Judicial branch: Constitutional Court, consists of the Court of Cassation and the Council of State in joint session

Political parties and leaders: significant parties include: Rwandan Patriotic Front or RPF [Alexis KANYARENGWE, chairman]; Democratic Republican Movement or MDR; Liberal Party or PL; Democratic and Socialist Party or PSD; Christian Democratic Party or PDC; Islamic Democratic Party or PDI; Rwandan Socialist Party or PSR; National Movement for Democracy and Development or MRND (former ruling party)

Political pressure groups and leaders: Rwanda Patriotic Army or RPA, the RPF military wing [Maj. Gen. Paul KAGAME, commander]; Rally for the Democracy and Return (RDR)

International organization participation: ACCT, ACP, AfDB, CCC, CEEAC, CEPGL, ECA, FAO, G-77, IBRD, ICAO, ICFTU, ICRM, IDA, IFAD, IFC, IFRCS, ILO, IMF, Intelsat, Interpol, IOC, IOM (observer), ITU, NAM, OAU, UN, UNCTAD, UNESCO, UNIDO, UPU, WCL, WHO, WIPO, WMO, WToO, WTrO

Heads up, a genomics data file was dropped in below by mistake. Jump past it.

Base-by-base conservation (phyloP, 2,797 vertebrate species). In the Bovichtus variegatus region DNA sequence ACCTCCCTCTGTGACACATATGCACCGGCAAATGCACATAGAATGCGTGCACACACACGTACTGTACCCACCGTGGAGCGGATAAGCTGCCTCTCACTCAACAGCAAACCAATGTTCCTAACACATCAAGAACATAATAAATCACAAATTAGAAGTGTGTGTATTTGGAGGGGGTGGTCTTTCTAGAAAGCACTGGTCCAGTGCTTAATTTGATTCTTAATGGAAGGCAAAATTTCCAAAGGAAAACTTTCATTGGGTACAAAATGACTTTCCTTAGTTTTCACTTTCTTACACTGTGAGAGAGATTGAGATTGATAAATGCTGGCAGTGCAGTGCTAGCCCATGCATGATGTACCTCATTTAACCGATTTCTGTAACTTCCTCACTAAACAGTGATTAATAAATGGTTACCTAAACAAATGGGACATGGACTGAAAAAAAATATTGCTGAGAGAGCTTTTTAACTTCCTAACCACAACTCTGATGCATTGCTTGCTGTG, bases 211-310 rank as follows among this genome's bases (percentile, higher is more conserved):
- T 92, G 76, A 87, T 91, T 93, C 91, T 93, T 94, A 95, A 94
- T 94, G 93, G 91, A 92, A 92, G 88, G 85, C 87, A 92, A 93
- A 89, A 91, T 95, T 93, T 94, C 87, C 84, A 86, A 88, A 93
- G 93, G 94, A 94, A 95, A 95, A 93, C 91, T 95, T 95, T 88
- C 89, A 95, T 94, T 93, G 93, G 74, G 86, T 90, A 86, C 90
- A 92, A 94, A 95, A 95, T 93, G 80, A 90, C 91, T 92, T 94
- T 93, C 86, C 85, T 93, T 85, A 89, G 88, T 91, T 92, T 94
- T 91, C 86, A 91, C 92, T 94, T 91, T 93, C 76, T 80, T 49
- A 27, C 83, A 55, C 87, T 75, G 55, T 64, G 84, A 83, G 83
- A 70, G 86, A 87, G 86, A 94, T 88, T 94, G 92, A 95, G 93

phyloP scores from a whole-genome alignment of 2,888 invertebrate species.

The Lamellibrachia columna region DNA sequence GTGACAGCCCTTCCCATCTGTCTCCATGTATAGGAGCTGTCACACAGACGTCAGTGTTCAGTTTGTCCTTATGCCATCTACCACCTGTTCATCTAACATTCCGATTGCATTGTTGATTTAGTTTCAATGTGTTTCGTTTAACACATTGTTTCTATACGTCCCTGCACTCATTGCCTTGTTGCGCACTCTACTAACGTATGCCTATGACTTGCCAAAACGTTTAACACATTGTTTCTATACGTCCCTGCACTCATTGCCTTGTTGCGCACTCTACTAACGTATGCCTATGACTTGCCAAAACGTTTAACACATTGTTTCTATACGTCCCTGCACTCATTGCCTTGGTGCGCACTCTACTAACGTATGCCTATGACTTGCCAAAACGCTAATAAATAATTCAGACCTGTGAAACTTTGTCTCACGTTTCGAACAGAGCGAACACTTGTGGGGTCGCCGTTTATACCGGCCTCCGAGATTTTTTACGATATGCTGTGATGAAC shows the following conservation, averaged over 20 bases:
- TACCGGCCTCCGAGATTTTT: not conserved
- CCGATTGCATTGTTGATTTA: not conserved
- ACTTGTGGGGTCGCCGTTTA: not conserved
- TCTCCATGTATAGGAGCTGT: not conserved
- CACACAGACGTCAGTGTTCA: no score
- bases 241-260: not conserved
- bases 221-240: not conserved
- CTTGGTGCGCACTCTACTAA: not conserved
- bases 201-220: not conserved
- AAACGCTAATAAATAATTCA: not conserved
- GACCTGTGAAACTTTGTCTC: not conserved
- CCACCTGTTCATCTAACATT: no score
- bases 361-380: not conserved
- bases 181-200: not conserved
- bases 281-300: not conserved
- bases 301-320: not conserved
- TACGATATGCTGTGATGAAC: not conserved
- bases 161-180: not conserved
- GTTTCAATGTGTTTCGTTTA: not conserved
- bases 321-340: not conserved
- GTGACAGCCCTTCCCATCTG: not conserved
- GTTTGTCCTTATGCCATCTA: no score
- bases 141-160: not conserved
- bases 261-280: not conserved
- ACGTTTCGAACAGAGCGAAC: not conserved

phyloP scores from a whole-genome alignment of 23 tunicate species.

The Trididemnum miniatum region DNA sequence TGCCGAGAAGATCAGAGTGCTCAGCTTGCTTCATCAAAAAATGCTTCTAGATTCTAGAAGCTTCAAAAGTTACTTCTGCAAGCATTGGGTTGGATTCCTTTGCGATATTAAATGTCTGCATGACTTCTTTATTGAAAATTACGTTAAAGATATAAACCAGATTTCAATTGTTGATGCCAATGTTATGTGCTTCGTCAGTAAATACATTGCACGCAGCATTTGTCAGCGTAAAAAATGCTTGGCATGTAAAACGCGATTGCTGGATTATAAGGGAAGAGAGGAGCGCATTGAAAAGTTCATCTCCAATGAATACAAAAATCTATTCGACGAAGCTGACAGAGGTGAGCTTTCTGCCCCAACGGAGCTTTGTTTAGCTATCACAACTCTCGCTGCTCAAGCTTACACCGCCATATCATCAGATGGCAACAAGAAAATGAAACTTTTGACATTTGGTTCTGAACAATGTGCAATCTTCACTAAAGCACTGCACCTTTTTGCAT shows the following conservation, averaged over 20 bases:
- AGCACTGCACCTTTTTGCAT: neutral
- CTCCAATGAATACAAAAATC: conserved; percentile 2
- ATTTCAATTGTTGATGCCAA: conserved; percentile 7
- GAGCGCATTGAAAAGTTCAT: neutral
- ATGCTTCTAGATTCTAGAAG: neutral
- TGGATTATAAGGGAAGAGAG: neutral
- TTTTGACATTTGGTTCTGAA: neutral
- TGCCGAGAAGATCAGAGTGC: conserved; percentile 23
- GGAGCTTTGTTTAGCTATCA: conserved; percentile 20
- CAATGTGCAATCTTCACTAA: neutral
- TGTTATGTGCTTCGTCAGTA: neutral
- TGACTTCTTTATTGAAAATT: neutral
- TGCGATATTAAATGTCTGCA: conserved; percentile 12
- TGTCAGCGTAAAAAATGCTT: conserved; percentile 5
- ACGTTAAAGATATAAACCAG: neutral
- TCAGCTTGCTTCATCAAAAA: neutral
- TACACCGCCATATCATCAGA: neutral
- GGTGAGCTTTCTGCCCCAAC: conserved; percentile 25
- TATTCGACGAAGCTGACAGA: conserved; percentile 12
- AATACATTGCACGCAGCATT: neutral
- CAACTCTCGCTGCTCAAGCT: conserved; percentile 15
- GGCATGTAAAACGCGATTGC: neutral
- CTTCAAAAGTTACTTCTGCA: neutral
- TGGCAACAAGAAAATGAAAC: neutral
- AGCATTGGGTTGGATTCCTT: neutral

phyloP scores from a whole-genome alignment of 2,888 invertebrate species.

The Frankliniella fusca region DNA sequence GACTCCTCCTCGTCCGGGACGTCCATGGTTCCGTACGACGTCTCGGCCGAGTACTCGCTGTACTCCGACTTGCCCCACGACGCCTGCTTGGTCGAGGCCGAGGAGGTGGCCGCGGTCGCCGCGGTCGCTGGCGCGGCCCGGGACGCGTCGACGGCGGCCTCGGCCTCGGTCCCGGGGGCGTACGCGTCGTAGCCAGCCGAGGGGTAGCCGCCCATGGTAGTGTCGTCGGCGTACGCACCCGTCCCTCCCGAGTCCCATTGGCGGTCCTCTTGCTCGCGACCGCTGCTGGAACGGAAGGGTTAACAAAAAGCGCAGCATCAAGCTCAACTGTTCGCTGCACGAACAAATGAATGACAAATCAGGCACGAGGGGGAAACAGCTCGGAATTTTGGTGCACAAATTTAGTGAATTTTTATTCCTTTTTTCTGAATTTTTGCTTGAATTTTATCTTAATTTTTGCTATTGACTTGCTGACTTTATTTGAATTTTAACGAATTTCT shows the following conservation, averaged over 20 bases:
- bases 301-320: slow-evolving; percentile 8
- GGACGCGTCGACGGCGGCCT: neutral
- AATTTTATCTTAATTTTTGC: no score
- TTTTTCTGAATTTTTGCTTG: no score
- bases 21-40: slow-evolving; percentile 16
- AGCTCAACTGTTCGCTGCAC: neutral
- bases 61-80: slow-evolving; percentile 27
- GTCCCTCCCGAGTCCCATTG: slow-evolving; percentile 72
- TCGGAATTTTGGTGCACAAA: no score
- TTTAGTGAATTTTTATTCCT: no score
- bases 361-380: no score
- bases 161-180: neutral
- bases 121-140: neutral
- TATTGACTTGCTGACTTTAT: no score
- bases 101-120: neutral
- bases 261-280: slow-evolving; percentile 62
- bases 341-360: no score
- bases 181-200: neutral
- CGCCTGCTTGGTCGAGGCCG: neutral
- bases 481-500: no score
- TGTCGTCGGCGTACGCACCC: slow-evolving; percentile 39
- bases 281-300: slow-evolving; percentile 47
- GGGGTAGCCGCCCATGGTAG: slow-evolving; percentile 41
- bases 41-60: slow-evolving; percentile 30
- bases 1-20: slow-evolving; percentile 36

Diplomatic representation in the US:
chief of mission: Ambassador Theogene N. RUDASINGWA
chancery: (temporary) 1814 New Hampshire Ave. NW, Washington, DC 20007
telephone: [1] (202) 232-2882
FAX: [1] (202) 232-4544

Diplomatic representation from the US:
chief of mission: Ambassador Robert GRIBBIN III
embassy: Boulevard de la Revolution, Kigali
mailing address: B. P. 28, Kigali
telephone: [250] 756 01 through 03, 721 26, 771 47
FAX: [250] 721 28

Flag description: three equal vertical bands of red (hoist side), yellow, and green with a large black letter R centered in the yellow band; uses the popular pan-African colors of Ethiopia; similar to the flag of Guinea, which has a plain yellow band